On 1 February 2019, the European Commission published a new Q&A document to give further guidance on the Notice to stakeholders-withdrawal of the United Kingdom and EU rules in the field of industrial products (“the Notice”). This Notice applies, among others, to medical devices, active implantable medical devices and in vitro medical devices. The Q&A document provides concrete guidance on the concept of products placed on the Union market before Brexit and the transfer of Notified Bodies certificates.
German Minister of Economics suggests revising EU and German merger control regulations to enable the creation of European champions – and keeps FDI options on the table to prevent acquisitions by non-European players
The German Federal Minister of Economics, Peter Altmaier, published a paper on 5 February 2019 entitled “National Industry Policy 2030” which sets out the “strategical guidelines for a German and European industry policy” (to be accessed here in German). The paper aims to address the economic changes brought about by globalisation, protectionism and disruptive new technologies. It proposes a two-pronged solution to these developments: loosening EU and German merger control rules to benefit European-only mergers while maintaining a tight German Foreign Investment Control regime (the latter having only recently been amended, see here for more information).
In this paper, the Minister outlines the key technical competencies he believes Germany and Europe should better harness in order to keep up with international developments. The Minister expresses concern that, in the absence of such efforts, Germany and Europe will no longer be technological leaders and could forgo the chance to become such leaders in the future. The paper focuses in particular on the following areas of growth: digitalisation, platform economy, AI, autonomous driving, medical diagnostics and automation of production (i.e. the so-called Industry 4.0). Continue Reading
FDA Commissioner Scott Gottlieb, M.D. recently announced four steps FDA will be taking to ensure that the Orange Book (FDA’s publication of Approved Drug Products with Therapeutic Equivalence Evaluations) provides the greatest benefit to patients and providers, and (perhaps in particular) generic drug developers. The Commissioner’s announcement addresses several important issues, including patent listing standards and therapeutic equivalence ratings.
Dr. Gottlieb said that in the coming year, FDA will issue draft guidance describing how the FDA evaluates therapeutic equivalence (TE) and assigns TE codes, which are published in the Orange Book. Continue Reading
MPs commissioned by the UK Government to review the Modern Slavery Act have published an interim report on the Transparency in Supply Chains Provision in s.54. This blog looks at some of the key recommendations and what they would mean for UK business.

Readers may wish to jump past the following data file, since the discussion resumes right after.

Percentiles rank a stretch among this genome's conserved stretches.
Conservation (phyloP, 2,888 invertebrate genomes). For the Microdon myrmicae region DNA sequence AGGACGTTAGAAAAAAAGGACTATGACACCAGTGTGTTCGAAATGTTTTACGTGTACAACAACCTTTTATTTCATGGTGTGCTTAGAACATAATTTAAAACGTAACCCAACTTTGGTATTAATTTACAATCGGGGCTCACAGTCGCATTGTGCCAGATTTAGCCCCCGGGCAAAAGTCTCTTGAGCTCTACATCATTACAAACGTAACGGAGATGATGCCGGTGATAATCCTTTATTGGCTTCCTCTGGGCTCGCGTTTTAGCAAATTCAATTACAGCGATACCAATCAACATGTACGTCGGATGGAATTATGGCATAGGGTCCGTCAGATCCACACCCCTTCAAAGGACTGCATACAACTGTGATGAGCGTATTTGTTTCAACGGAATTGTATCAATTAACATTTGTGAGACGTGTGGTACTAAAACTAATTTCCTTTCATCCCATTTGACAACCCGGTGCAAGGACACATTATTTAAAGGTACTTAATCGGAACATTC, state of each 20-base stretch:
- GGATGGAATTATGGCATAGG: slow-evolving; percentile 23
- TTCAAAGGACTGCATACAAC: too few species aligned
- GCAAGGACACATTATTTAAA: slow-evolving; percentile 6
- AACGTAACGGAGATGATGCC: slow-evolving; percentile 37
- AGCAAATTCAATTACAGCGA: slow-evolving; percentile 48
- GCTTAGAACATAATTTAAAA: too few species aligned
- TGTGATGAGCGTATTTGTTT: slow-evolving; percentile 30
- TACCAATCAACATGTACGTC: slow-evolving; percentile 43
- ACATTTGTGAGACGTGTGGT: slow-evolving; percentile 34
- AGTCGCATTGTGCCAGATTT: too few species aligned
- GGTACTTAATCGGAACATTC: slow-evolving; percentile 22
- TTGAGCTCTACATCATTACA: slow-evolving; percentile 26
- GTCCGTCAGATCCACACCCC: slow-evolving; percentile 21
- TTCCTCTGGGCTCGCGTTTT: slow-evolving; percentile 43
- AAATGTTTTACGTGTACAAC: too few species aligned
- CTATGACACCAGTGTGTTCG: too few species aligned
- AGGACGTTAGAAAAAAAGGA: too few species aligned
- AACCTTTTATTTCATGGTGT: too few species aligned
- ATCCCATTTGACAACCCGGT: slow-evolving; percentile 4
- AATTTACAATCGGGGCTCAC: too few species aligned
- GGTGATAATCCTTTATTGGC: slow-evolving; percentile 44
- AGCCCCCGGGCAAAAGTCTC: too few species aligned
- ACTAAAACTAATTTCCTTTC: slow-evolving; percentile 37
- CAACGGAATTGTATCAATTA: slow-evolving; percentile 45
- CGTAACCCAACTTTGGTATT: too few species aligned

The MPs were asked: “how to ensure compliance and drive up the quality of slavery and human trafficking statements produced by eligible companies.” The Report acknowledges that when the MSA was introduced in 2015, it was ground-breaking. However, it also notes general agreement between businesses and civil society that a lack of enforcement and penalties, as well as confusion surrounding reporting obligations have led to poor quality statements and low levels of compliance. On this basis, it concludes that the current provision is not sufficient and that it is time for the Government to take tougher action to ensure companies take seriously their responsibilities to eradicate modern slavery from their supply chains.
Drawing on expert reports and a comparative study of international legislation (notably the Australian Modern Slavery Act which came into force earlier this year (see our previous blog post)), Continue Reading
Today, the Belgian Minister of Health published the new Royal Decree of 19 December 2018 on the liberalisation of the distribution circuit for medical devices. The Royal Decree forms part of a package of measures for the implementation of Regulation (EU) 2017/745 on medical devices, also known as the Medical Device Regulation. The distribution of certain medical devices will now be possible via new intermediaries. It will no longer be the prerogative of certain specific healthcare professionals. Supermarkets, for example, will now be able to distribute medical devices. This Royal Decree will be applicable on 7 February 2019.